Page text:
American Cool

Steve McQueen in sunglasses driving a convertible

by William Claxton
Gelatin silver print
Fahey/Klein Gallery, Los Angeles, CA; © William Claxton Estate, courtesy Fahey/Klein Gallery, Los Angeles, CA

What does it mean when we say someone is cool? Cool carries a social charge of rebellious self-expression, charisma, edge and mystery. “American Cool” will feature 100 photographs of icons who have contributed an original artistic vision to American culture and are symbolic figures of their time. The exhibition will be open at the Smithsonian’s National Portrait Gallery Feb. 7 through Sept. 7.

Cool is an original American concept and remains a global obsession. In the early 1940s, legendary jazz saxophonist Lester Young brought this central African American sensibility into the modern vernacular. Cool became a password in bohemian life connoting a balanced state of mind, a dynamic mode of performance and a certain stylish stoicism. A cool person always seems to have the situation under control with a signature style.

“‘American Cool’ is about America’s greatest cultural export—cool—and who embodies it,” said Kim Sajet, director of the National Portrait Gallery. “What you might find surprising about this show is how far back this idea reaches. I especially like this how this exhibition shows photographs of icons by world-renowned photographers. And that the show offers an opportunity for a national conversation about who defines ‘cool.’”

To choose the 100 figures for the show, the exhibition curators created a historical rubric of four factors: An original artistic vision carried off with a signature style; the embodiment of cultural rebellion or transgression for a given generation; iconic power, or instant visual recognition; and a recognized cultural legacy. Each cool figure possesses at least three of these elements; the 100 people represent the successful rebels of American culture.

Cool has been embodied in jazz musicians such as Miles Davis and Billie Holiday; in actors such as Johnny Depp, Faye Dunaway and Robert Mitchum; and in singers such as Elvis Presley, Patti Smith and Jay-Z. They emerged from a variety of fields: art, music, film, sports comedy, literature and even political activism. “American Cool” is the zeitgeist taking embodied form.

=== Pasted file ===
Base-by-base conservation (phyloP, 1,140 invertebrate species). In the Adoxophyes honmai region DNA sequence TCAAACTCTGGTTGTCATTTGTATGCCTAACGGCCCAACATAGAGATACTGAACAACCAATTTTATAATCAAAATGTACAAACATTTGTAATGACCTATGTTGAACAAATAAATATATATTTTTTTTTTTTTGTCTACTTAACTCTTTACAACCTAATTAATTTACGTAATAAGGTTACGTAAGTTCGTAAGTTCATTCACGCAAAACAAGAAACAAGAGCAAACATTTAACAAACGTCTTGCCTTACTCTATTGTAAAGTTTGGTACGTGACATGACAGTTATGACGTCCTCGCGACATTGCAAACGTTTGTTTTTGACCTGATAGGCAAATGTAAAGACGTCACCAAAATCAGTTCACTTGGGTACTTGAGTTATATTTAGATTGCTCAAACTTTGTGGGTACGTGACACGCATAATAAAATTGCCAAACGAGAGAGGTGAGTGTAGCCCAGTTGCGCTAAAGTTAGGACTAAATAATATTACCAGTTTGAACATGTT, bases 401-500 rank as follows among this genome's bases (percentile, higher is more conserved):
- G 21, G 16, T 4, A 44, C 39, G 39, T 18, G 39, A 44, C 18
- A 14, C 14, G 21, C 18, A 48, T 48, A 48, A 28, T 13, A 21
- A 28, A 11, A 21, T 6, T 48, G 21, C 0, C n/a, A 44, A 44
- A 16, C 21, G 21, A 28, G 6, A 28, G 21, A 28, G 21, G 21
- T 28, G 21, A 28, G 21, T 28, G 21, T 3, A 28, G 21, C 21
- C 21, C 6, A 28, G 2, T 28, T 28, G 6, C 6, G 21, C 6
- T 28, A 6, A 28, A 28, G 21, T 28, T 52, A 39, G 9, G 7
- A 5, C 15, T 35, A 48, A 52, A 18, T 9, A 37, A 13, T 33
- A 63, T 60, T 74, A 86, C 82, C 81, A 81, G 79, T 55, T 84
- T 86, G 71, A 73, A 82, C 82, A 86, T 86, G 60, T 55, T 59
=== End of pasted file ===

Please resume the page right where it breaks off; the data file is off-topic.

These people are captured by some of the most important fine-art photographers of the 20th century, including Diane Arbus, Richard Avedon, Henri Cartier-Bresson, Annie Leibovitz and Herman Leonard.

The exhibition includes five film and music clips for visitors to play. In addition, there will be music playing in the galleries created by 10 of the jazz, blues and rock-and-roll artists in the show. Public programs include curator-led tours scheduled Feb. 8 at 2:30 p.m. and March 8 at 2 p.m.

Portrait of Bessie Smith

by Carl Van Vechten
Gelatin silver print
National Portrait Gallery, Smithsonian Institution
© 1936 Carl Van Vechten Trust


Fred Astaire
Bix Beiderbecke
Louise Brooks
James Cagney
Frederick Douglass
Greta Garbo
Ernest Hemingway
Zora Neale Hurston
Jack Johnson
Duke Kahanamoku
Buster Keaton
H.L. Mencken
Georgia O’Keeffe
Dorothy Parker
Bessie Smith
Willie “The Lion” Smith
Mae West
Walt Whitman
Bert Williams

Miles Davis

by Aram Avakian
1955 (printed 2012)
Aram Avakian Collection © Aram Avakian


Lauren Bacall
James Baldwin
Humphrey Bogart
Marlon Brando
Lenny Bruce
William S. Burroughs
Raymond Chandler
Gary Cooper
Miles Davis
James Dean
Duke Ellington
Dizzy Gillespie
Woody Guthrie
Audrey Hepburn
Billie Holiday
Jack Kerouac
Gene Krupa
Robert Mitchum
Thelonius Monk
Anita O’Day
Charlie Parker
Jackson Pollock
Elvis Presley
Frank Sinatra
Barbara Stanwyck
Muddy Waters
John Wayne
Hank Williams
Lester Young

Joan Didion

by Julian Wasser
Gelatin silver print
National Portrait Gallery, Smithsonian Institution; © Julian Wasser. Courtesy of the artist and Craig Krull Gallery, Santa Monica, California


Muhammad Ali
James Brown
Jim Brown
Johnny Cash
Angela Davis
Joan Didion
Faye Dunaway
Bob Dylan
Clint Eastwood
Walt Frazier
Marvin Gaye
Deborah Harry
Jimi Hendrix
Bruce Lee
Steve McQueen
Bill Murray
Paul Newman
Jack Nicholson
Bonnie Raitt
Lou Reed
Carlos Santana
Patti Smith
Susan Sontag
Hunter S. Thompson
John Travolta
Andy Warhol
Malcolm X
Frank Zappa

Portrait of Benicio del Toro

by Cass Bird
2008 (printed 2012)
Inkjet print
National Portrait Gallery, Smithsonian Institution; acquired through the generosity of an
anonymous donor 
© Cass Bird


Afrika Bambaataa
Jean-Michel Basquiat
David Byrne
Kurt Cobain
Johnny Depp
Missy Elliott
Tony Hawk
Chrissie Hynde
Steve Jobs
Michael Jordan
Willie Nelson
Susan Sarandon
Tupac Shakur
Sam Shepard
Bruce Springsteen
Jon Stewart
Quentin Tarantino
Benicio del Toro
Tom Waits
Neil Young

And because there never has been and never will be anyone cooler, The Chairman of the Board.

Frank SInatra in recording studio, 1956

by Herman Leonard
c. 1956
Gelatin silver print
Institute of Jazz Studies, Rutgers University
© Herman Leonard Photography LLE

Posted: 14 February 2014
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